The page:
Energy' Brings Council
Out with the old and in with the new – that appears to be the motto of Queens’ representatives in the New York City Council.
14 councilmembers, who were elected last November after term limits forced
out the old guard, have been working extremely hard to get in touch with
their districts, according to Queens Councilman Eric Gioia.
said, “What you’ll find across the Council in general, because it’s a
new Council, and because it’s a Council with a new vigor, we’re a lot
more visible than our predecessors were, than anybody [else] in the past.
It’s really just a new energy that’s been infused…by this whole
Part of that “new energy” is being felt through efforts like those of Councilman Joe Addabbo who recently announced in a press release the establishment of a 24/7 call line, which allows residents of District 32 (Southern Queens) to call Addabbo’s regular office numbers any time of the week and be connected to an operator with an answering service. If a problem requires immediate attention, Addabbo said, the service will get in touch with members of Addabbo’s staff and Addabbo himself, if necessary. Addabbo said the move stemmed back to a campaign promise he made to be “accessible and accountable” for the concerns of his constituents.
there be a concern or an emergency at three in the morning, four in the
morning, five in the morning…they should be able to know that they can
reach out to their elected officials to at least get something started,”
Addabbo told the Tribune.
move mirrored an action taken by Councilman James Gennaro, who developed a
similar system earlier this year.
In a bit of friendly rivalry, Chris Boyd, the former spokesman for
Gennaro said, “We’ve had it from day one; it was initiated as soon as we
had office days…the first week in office Jim put out a press release with
the phone number.”
council member, who asked not to be named, criticized Addabbo’s call-in
line, saying that while it looked nice to constituents, there was no real
need for such a service. “If there’s a real emergency that needs to be
addressed in the middle of the night, a resident should call 911, not their
councilman,” the councilmember said.
others disagreed. Councilman James Sanders issued an informal request to the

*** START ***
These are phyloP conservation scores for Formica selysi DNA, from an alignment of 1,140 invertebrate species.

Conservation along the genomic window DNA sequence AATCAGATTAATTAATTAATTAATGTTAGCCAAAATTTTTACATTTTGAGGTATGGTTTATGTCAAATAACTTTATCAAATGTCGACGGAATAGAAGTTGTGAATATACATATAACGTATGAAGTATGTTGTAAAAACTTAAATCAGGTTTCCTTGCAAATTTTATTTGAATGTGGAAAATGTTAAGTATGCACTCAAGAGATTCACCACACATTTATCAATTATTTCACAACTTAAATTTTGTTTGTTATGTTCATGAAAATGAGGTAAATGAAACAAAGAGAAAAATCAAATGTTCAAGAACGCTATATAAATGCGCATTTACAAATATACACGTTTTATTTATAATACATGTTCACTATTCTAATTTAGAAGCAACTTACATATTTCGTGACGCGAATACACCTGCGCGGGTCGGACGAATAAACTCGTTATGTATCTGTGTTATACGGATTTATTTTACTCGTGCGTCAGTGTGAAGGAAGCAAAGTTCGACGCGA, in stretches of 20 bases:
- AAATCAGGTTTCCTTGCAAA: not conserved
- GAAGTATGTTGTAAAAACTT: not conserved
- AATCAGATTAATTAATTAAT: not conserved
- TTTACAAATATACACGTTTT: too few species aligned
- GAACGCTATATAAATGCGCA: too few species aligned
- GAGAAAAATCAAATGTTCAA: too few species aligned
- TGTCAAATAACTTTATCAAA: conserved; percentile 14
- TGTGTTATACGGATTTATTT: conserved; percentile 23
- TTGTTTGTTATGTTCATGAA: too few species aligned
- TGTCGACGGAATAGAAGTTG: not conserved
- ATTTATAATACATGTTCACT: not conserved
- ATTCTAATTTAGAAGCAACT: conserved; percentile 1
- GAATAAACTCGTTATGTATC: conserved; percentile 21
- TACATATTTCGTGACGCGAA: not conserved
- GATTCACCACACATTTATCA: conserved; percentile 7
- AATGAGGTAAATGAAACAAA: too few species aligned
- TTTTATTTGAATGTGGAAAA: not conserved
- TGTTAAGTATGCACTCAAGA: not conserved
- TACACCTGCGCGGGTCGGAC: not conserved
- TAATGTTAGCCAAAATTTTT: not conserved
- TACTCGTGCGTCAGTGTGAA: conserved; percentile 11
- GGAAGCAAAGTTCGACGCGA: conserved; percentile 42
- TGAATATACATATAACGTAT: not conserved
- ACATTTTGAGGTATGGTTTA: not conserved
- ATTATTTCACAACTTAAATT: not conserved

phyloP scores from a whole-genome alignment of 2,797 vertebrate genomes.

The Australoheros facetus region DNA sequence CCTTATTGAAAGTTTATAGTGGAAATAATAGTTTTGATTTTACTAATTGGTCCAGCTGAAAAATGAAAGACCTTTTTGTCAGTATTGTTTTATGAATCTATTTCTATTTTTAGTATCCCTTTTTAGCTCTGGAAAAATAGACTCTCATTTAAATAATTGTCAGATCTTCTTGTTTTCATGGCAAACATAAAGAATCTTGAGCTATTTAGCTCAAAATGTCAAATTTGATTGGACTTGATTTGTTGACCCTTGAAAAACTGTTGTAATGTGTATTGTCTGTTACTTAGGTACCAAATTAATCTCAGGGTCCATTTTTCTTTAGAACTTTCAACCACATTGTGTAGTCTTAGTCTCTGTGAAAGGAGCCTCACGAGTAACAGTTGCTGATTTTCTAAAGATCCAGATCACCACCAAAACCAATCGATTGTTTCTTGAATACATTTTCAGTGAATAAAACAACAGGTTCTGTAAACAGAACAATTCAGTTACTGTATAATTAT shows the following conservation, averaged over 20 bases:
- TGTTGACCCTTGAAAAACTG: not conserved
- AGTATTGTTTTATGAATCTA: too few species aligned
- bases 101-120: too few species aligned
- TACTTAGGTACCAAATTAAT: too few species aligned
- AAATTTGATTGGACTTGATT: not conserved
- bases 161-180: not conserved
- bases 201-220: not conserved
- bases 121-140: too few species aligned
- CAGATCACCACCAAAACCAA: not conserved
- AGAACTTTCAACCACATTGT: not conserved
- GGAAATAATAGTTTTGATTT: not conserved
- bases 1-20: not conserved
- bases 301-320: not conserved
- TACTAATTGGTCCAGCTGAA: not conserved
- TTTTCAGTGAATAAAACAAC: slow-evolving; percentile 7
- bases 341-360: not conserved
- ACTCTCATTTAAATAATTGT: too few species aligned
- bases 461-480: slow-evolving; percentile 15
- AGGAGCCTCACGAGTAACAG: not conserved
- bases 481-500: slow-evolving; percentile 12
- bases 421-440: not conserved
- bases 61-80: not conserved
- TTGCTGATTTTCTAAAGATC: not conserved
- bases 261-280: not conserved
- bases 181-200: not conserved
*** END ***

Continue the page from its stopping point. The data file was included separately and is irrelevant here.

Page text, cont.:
different councilmembers to work together to keep in touch with their
constituents. “Let’s try [the 24/7 call-in line]…I don’t take
anything away from everybody.
Let’s all figure how we can make sure to get the information about
what we’re doing in government and what people want us to do.
Let’s try a million different things.
Some won’t work, and some will, but all will show that this is a
new, hungry City Council, and not that old group,” he said.
David Weprin found Addabbo’s idea useful, and mentioned a similar project
of his own. “We have an answering machine that answers the phone [during
non-business hours]… we check our messages regularly… both our city
office and district office have machines that” can take recordings 24
hours a day.
Tony Avella, a former civic leader, used his expertise in neighborhood
problems to create an “action checklist,” that was mailed to about 600
constituents in March. The form includes a list of neighborhood problems,
and asks residents to check-off the ones they find in their community.
Residents then describe the details and send them back to Avella’s Bayside
office, where he and his staff call City agencies and try to solve the
said he has received, “hundreds” of forms back so far, and his Chief of
Staff Kathy Moran said that most of the problems have been “typical
neighborhood things, like potholes and stop signs.” Avella said, “We try
to pool together similar problems and pay attention to recurring problems.